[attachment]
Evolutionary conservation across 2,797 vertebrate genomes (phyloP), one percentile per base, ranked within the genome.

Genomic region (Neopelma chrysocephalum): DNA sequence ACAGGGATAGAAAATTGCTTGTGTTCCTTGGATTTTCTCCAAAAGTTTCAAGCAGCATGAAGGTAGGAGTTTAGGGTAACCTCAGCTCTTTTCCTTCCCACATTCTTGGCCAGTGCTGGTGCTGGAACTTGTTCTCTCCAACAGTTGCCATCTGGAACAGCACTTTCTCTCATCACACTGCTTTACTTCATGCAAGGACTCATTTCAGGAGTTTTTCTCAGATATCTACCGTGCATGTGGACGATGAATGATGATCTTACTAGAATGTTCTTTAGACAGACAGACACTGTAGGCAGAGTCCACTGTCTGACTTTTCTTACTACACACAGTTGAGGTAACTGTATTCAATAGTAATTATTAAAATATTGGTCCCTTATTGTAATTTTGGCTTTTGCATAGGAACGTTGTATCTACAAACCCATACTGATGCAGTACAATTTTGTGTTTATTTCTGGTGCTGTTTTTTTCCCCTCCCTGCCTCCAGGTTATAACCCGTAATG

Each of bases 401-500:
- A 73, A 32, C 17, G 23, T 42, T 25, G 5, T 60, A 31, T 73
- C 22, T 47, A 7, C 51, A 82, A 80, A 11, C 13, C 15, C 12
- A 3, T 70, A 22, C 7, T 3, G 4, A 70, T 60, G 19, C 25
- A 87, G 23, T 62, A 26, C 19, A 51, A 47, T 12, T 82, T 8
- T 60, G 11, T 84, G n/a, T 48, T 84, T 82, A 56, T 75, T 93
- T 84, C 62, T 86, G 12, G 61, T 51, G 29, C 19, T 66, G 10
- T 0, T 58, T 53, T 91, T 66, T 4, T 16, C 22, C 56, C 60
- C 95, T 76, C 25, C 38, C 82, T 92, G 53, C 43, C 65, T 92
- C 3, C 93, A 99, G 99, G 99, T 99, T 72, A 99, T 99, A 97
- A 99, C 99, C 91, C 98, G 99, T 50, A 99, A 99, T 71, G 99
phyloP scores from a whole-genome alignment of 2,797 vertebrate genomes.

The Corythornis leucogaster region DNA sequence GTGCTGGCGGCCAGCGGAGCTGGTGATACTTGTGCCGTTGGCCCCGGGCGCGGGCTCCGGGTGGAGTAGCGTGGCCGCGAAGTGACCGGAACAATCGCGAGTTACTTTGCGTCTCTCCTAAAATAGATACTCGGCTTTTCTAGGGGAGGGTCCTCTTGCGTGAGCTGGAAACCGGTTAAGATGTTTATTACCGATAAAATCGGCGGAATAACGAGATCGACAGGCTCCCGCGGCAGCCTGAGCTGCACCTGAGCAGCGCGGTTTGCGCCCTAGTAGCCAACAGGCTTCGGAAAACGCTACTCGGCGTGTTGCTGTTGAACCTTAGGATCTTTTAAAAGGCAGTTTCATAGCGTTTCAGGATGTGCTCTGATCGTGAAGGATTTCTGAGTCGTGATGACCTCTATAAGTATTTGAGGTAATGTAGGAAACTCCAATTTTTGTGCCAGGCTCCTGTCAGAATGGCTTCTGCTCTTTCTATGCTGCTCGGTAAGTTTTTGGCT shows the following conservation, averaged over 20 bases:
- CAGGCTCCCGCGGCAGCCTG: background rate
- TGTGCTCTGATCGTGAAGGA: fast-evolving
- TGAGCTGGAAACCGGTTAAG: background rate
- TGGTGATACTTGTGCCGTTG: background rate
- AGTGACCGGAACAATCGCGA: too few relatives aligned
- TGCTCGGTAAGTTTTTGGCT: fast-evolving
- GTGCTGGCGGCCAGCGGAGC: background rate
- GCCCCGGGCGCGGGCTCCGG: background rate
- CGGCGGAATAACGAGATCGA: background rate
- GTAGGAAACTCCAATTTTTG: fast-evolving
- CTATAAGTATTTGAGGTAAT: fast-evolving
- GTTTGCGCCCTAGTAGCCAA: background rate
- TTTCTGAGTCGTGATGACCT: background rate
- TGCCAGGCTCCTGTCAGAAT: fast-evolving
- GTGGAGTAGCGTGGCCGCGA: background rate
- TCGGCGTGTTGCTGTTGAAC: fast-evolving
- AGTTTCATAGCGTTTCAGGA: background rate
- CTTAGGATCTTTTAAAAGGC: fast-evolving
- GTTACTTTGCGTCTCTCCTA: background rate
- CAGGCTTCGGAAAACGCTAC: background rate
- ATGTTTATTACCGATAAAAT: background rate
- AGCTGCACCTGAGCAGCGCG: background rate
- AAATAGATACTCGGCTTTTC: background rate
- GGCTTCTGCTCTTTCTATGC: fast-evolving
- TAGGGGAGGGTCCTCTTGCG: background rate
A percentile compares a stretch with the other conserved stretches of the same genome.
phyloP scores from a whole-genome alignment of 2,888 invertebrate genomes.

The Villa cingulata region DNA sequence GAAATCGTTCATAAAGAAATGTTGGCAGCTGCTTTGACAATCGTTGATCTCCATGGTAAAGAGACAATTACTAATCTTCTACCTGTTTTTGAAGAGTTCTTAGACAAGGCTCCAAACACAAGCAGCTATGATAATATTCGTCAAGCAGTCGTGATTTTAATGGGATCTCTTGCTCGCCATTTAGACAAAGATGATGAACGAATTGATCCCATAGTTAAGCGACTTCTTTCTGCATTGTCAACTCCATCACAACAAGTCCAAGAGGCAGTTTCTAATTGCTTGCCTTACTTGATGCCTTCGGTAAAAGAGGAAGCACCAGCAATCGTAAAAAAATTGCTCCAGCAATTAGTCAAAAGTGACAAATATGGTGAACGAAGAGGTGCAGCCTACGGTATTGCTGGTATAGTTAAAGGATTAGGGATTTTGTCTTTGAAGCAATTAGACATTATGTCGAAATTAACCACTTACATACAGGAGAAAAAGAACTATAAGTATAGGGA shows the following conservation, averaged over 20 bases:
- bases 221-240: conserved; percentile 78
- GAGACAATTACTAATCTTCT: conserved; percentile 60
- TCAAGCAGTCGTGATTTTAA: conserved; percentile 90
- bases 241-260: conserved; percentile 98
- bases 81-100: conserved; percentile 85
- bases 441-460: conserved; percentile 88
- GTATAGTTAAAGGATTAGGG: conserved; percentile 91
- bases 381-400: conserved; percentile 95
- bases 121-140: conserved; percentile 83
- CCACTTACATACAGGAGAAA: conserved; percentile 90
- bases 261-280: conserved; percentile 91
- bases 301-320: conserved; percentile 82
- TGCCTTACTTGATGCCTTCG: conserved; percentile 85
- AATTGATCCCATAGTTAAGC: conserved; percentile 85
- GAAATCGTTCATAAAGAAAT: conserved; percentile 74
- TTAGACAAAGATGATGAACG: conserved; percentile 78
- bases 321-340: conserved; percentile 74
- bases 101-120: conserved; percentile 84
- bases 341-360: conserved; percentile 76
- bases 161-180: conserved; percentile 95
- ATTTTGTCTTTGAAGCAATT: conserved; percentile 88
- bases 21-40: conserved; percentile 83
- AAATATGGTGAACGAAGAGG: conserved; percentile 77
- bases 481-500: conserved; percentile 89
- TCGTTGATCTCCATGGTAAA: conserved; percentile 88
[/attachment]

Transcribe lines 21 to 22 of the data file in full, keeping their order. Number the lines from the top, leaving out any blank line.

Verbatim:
- TGCTCGGTAAGTTTTTGGCT: fast-evolving
- GTGCTGGCGGCCAGCGGAGC: background rate